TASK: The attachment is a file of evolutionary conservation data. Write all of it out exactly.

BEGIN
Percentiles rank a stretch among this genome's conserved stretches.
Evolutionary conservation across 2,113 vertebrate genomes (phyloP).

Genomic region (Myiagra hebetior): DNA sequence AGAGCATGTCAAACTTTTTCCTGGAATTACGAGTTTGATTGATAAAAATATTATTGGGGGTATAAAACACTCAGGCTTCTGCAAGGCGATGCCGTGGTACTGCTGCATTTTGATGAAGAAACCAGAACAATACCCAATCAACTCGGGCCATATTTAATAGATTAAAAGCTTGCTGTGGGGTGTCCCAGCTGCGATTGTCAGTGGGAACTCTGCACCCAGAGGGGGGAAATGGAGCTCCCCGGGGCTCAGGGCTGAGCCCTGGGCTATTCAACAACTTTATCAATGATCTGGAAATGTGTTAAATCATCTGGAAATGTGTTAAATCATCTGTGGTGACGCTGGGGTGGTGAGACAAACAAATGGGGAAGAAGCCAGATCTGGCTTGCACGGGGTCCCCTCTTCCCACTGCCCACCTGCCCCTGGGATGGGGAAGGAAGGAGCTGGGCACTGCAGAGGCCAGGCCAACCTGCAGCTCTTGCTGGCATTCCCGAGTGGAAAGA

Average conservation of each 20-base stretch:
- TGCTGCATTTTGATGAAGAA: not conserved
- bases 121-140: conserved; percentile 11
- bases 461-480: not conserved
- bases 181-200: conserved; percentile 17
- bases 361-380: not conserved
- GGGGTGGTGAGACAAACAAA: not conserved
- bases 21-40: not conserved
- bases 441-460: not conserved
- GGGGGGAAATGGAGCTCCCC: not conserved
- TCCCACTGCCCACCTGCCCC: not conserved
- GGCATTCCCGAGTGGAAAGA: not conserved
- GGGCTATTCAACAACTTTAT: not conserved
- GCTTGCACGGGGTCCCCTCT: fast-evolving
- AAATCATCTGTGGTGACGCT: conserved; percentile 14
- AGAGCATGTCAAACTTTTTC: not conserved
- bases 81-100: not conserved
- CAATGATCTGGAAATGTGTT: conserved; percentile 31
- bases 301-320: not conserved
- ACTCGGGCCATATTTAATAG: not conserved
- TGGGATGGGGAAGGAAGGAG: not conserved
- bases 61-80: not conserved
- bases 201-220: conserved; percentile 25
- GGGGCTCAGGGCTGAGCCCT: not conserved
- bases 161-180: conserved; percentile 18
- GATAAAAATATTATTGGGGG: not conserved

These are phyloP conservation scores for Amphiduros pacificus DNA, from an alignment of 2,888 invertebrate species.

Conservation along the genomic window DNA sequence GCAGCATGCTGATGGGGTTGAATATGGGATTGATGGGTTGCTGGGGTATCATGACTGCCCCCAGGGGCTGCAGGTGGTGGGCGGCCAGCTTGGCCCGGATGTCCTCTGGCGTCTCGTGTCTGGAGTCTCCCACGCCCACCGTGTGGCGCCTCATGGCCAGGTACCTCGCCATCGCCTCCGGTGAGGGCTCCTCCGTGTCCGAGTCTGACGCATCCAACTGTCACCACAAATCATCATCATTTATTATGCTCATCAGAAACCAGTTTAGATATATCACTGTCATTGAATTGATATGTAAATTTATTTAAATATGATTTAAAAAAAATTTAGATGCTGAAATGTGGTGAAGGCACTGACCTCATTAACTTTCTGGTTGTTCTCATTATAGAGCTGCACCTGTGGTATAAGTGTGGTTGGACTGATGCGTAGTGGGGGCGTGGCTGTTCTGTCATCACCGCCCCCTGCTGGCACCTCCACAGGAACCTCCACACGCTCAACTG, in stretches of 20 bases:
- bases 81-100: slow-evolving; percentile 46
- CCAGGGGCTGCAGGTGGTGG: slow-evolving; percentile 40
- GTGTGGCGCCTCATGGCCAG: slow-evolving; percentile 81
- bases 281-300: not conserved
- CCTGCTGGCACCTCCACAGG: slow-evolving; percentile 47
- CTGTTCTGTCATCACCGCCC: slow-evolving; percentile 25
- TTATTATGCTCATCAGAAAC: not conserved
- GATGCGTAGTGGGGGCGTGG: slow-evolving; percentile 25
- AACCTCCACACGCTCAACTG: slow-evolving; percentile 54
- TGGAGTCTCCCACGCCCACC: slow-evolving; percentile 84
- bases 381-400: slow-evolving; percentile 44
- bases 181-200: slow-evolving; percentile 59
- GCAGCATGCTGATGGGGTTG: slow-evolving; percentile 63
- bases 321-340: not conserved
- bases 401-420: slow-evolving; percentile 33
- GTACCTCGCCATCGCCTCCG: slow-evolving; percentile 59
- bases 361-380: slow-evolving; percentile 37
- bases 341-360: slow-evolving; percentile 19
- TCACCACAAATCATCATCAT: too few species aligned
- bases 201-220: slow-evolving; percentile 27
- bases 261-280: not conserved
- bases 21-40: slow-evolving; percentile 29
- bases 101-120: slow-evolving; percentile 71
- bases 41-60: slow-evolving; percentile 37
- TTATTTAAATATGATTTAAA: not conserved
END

Percentiles rank a stretch among this genome's conserved stretches.
Evolutionary conservation across 2,113 vertebrate genomes (phyloP).

Genomic region (Myiagra hebetior): DNA sequence AGAGCATGTCAAACTTTTTCCTGGAATTACGAGTTTGATTGATAAAAATATTATTGGGGGTATAAAACACTCAGGCTTCTGCAAGGCGATGCCGTGGTACTGCTGCATTTTGATGAAGAAACCAGAACAATACCCAATCAACTCGGGCCATATTTAATAGATTAAAAGCTTGCTGTGGGGTGTCCCAGCTGCGATTGTCAGTGGGAACTCTGCACCCAGAGGGGGGAAATGGAGCTCCCCGGGGCTCAGGGCTGAGCCCTGGGCTATTCAACAACTTTATCAATGATCTGGAAATGTGTTAAATCATCTGGAAATGTGTTAAATCATCTGTGGTGACGCTGGGGTGGTGAGACAAACAAATGGGGAAGAAGCCAGATCTGGCTTGCACGGGGTCCCCTCTTCCCACTGCCCACCTGCCCCTGGGATGGGGAAGGAAGGAGCTGGGCACTGCAGAGGCCAGGCCAACCTGCAGCTCTTGCTGGCATTCCCGAGTGGAAAGA

Average conservation of each 20-base stretch:
- TGCTGCATTTTGATGAAGAA: not conserved
- bases 121-140: conserved; percentile 11
- bases 461-480: not conserved
- bases 181-200: conserved; percentile 17
- bases 361-380: not conserved
- GGGGTGGTGAGACAAACAAA: not conserved
- bases 21-40: not conserved
- bases 441-460: not conserved
- GGGGGGAAATGGAGCTCCCC: not conserved
- TCCCACTGCCCACCTGCCCC: not conserved
- GGCATTCCCGAGTGGAAAGA: not conserved
- GGGCTATTCAACAACTTTAT: not conserved
- GCTTGCACGGGGTCCCCTCT: fast-evolving
- AAATCATCTGTGGTGACGCT: conserved; percentile 14
- AGAGCATGTCAAACTTTTTC: not conserved
- bases 81-100: not conserved
- CAATGATCTGGAAATGTGTT: conserved; percentile 31
- bases 301-320: not conserved
- ACTCGGGCCATATTTAATAG: not conserved
- TGGGATGGGGAAGGAAGGAG: not conserved
- bases 61-80: not conserved
- bases 201-220: conserved; percentile 25
- GGGGCTCAGGGCTGAGCCCT: not conserved
- bases 161-180: conserved; percentile 18
- GATAAAAATATTATTGGGGG: not conserved

These are phyloP conservation scores for Amphiduros pacificus DNA, from an alignment of 2,888 invertebrate species.

Conservation along the genomic window DNA sequence GCAGCATGCTGATGGGGTTGAATATGGGATTGATGGGTTGCTGGGGTATCATGACTGCCCCCAGGGGCTGCAGGTGGTGGGCGGCCAGCTTGGCCCGGATGTCCTCTGGCGTCTCGTGTCTGGAGTCTCCCACGCCCACCGTGTGGCGCCTCATGGCCAGGTACCTCGCCATCGCCTCCGGTGAGGGCTCCTCCGTGTCCGAGTCTGACGCATCCAACTGTCACCACAAATCATCATCATTTATTATGCTCATCAGAAACCAGTTTAGATATATCACTGTCATTGAATTGATATGTAAATTTATTTAAATATGATTTAAAAAAAATTTAGATGCTGAAATGTGGTGAAGGCACTGACCTCATTAACTTTCTGGTTGTTCTCATTATAGAGCTGCACCTGTGGTATAAGTGTGGTTGGACTGATGCGTAGTGGGGGCGTGGCTGTTCTGTCATCACCGCCCCCTGCTGGCACCTCCACAGGAACCTCCACACGCTCAACTG, in stretches of 20 bases:
- bases 81-100: slow-evolving; percentile 46
- CCAGGGGCTGCAGGTGGTGG: slow-evolving; percentile 40
- GTGTGGCGCCTCATGGCCAG: slow-evolving; percentile 81
- bases 281-300: not conserved
- CCTGCTGGCACCTCCACAGG: slow-evolving; percentile 47
- CTGTTCTGTCATCACCGCCC: slow-evolving; percentile 25
- TTATTATGCTCATCAGAAAC: not conserved
- GATGCGTAGTGGGGGCGTGG: slow-evolving; percentile 25
- AACCTCCACACGCTCAACTG: slow-evolving; percentile 54
- TGGAGTCTCCCACGCCCACC: slow-evolving; percentile 84
- bases 381-400: slow-evolving; percentile 44
- bases 181-200: slow-evolving; percentile 59
- GCAGCATGCTGATGGGGTTG: slow-evolving; percentile 63
- bases 321-340: not conserved
- bases 401-420: slow-evolving; percentile 33
- GTACCTCGCCATCGCCTCCG: slow-evolving; percentile 59
- bases 361-380: slow-evolving; percentile 37
- bases 341-360: slow-evolving; percentile 19
- TCACCACAAATCATCATCAT: too few species aligned
- bases 201-220: slow-evolving; percentile 27
- bases 261-280: not conserved
- bases 21-40: slow-evolving; percentile 29
- bases 101-120: slow-evolving; percentile 71
- bases 41-60: slow-evolving; percentile 37
- TTATTTAAATATGATTTAAA: not conserved